RENÉE MARIE BUMB, District Judge.
This matter comes before the Court upon its own motion. On October 18, 2013, Defendant Wal-Mart Stores, Inc. (the "Defendant") removed this action to this Court, relying upon diversity of citizenship to establish federal subject-matter jurisdiction. According to the underlying three paragraph complaint, Plaintiff Corinthia Scott visited Defendant's Burlington, New Jersey store on April 14, 2012. (Compl. ¶¶ 1). She alleges that the "premises were so negligently owned, controlled, supervised, operated, managed, inspected, repaired and maintained by Defendants that [she] was injured." (Compl. ¶ 1). Plaintiff claims to have suffered vague and unspecified injuries, including that she "sustained severe external and internal injuries, suffered great pain and was prevented from attending to her business and incurred expenses for medical, hospital and nursing care." (Compl. ¶ 2.)
The Notice of Removal alleges that the amount in controversy exceeds $75, 000 as required by 28 U.S.C. § 1332, because Plaintiff has alleged "severe external and internal injuries which prevented her from attending to her business" (Ntc. Rmvl. ¶ 17). Defendant seeks to further support removal by stating that Plaintiff's counsel has not entered into a stipulation of damages of less than $75, 000. (Ntc. Rmvl. ¶¶ 13-15). Defendant also requested a Statement of Damages pursuant to N.J. Ct. R. 4:5-2, but Plaintiff did not respond. (Ntc. Rmvl. ¶ 12). These facts, Defendant contends "remove any tenuous inferences or assumptions whether there is a good faith basis to believe that the amount in controversy exceeds $75, 000." (Ntc. Rmvl. ¶ 17).
As an initial matter, the Court notes that it has repeatedly held that a plaintiff's refusal to enter into a stipulation limiting its recovery is not sufficient to sustain an allegation of $75, 000 in controversy. See, e.g., Martin v. Wal-Mart Stores, Inc. , 709 F.Supp.2d 345, 350 (D.N.J. April 30, 2010) ("One may not reasonably infer from Plaintiff's refusal' to stipulate to a limitation on her claims that the claims are reasonably likely to exceed $75, 000."); Inferrera v. Wal-Mart Stores, Inc., Civ. Action No. 11-1331 (D.N.J. March 11, 2011); Hober v. Wal-Mart Stores, Inc., 11-187 (D.N.J. Jan. 13, 2011).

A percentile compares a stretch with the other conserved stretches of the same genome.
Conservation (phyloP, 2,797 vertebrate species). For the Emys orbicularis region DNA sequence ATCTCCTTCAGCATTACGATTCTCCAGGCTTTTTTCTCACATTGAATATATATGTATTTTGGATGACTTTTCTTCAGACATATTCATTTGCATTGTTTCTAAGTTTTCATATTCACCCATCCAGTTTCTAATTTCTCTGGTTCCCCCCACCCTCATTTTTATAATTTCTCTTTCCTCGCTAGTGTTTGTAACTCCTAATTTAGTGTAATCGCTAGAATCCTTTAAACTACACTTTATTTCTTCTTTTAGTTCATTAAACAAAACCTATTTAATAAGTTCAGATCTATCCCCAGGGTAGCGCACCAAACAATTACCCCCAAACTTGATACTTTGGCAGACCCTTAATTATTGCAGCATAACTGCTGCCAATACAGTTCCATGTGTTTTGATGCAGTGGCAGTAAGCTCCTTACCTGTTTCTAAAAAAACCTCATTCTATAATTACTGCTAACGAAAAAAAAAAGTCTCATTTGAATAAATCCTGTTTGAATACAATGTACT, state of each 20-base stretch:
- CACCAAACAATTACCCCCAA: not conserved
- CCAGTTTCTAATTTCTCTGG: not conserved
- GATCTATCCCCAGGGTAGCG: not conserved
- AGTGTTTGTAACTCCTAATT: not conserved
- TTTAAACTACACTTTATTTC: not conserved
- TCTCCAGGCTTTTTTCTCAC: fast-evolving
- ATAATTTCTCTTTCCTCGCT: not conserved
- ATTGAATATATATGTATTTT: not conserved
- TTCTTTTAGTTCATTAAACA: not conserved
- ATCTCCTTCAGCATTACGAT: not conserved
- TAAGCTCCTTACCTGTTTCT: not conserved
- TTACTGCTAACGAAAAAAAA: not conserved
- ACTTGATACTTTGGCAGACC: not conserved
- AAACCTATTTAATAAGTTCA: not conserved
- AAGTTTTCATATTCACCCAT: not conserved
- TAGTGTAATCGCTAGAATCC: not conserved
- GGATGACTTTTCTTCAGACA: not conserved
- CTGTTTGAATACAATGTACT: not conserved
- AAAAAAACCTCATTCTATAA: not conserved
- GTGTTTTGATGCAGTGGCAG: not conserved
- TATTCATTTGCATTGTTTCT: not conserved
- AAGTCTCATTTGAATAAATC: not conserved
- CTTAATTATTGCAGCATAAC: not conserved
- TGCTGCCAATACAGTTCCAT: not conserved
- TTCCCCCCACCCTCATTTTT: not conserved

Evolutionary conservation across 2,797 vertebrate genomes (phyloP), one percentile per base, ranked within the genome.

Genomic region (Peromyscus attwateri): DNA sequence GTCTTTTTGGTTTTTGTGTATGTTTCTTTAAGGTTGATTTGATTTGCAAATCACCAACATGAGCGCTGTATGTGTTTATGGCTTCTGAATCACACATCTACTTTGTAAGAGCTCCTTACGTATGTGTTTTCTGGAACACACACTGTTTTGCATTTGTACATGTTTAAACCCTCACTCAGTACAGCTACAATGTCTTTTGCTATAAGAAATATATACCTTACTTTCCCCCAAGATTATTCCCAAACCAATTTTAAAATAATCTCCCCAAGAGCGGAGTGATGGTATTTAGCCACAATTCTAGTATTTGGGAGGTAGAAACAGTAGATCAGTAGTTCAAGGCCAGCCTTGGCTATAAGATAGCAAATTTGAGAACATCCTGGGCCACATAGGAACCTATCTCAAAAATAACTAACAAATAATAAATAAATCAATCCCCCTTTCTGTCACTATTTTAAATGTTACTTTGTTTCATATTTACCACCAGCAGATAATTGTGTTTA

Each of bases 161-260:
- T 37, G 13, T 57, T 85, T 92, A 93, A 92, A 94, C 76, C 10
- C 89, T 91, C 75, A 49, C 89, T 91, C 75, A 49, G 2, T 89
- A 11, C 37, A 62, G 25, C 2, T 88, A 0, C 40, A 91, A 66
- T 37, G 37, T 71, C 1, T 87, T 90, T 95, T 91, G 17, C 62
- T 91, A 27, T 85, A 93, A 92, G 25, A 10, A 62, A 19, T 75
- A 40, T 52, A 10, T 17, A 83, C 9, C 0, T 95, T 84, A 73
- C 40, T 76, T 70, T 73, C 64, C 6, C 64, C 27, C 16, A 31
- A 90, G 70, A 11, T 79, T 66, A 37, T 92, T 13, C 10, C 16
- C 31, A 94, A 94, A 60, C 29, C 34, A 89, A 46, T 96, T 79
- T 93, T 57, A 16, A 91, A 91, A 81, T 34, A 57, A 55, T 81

Moreover, it is well-settled that a removing defendant carries the burden of establishing the requisite amount in controversy. Russ v. Unum Life Ins. Co. , 442 F.Supp.2d 193, 199 (D.N.J. 2006) (citing Boyer v. Snap-On Tools Corp. , 913 F.2d 108, 111 (3d Cir. 1990)). The Third Circuit has cautioned that § 1441 must be strictly construed against removal "so that the Congressional intent to restrict federal diversity jurisdiction is honored." Samuel-Bassett v. KIA Motors America, Inc. , 357 F.3d 392, 396 (3d Cir. 2004) (internal citations omitted). "Because lack of jurisdiction would make any decree in the case void and the continuation of the litigation in federal court futile, the removal statute should be strictly construed and all doubts should be resolved in favor of remand." Abels v. State Farm Fire & Cas. Co. , 770 F.2d 26, 29 (3d Cir. 1985) (internal citations omitted); see also Steel Valley Authority v. Union Switch & Signal Div. , 809 F.2d 1006, 1010 (3d Cir. 1987) ("It is settled that the removal statutes are to be strictly construed against removal and all doubts should be resolved in favor of remand.") (citing Abels). Thus, a removing party must provide more than mere speculation or tenuous inferences about the amount in controversy to satisfy its burden. Russ v. Unum Life Ins. Co. , 442 F.Supp.2d 193, 198 (D.N.J. 2006) ("[M]ere speculation that a claim will exceed the jurisdictional amount is not enough to confer jurisdiction."); Valerio v. Mustabasic, Civ. No. 07-534, 2007 WL 2769636, *4 (D.N.J. Sept. 21, 2007). In other words, "if this Court has to guess" at whether the jurisdictional threshold has been met, then the "defendant has not proved its point." Valerio, 2007 WL 2769636 at *4 (internal citations omitted).
Here, the amount in controversy is speculative at best, given Plaintiffs' unspecified damages and her fact-bare state court complaint. The Plaintiff's bare complaint, lack of Statement of Damages and refusal to stipulate does not suffice to prove that this court has jurisdiction. See Martin, 709 F.Supp. at 350 ("The Court should not be rendered powerless to question whether virtually any simple negligence claim satisfies the amount-in-controversy requirement because a plaintiff's mere assertion of injury creates some possibility that his recovery might exceed the jurisdictional minimum.").
ACCORDINGLY, IT IS on this, the 23rd day of October 2013, hereby ORDERED that this case shall be REMANDED to the Superior Court of New ...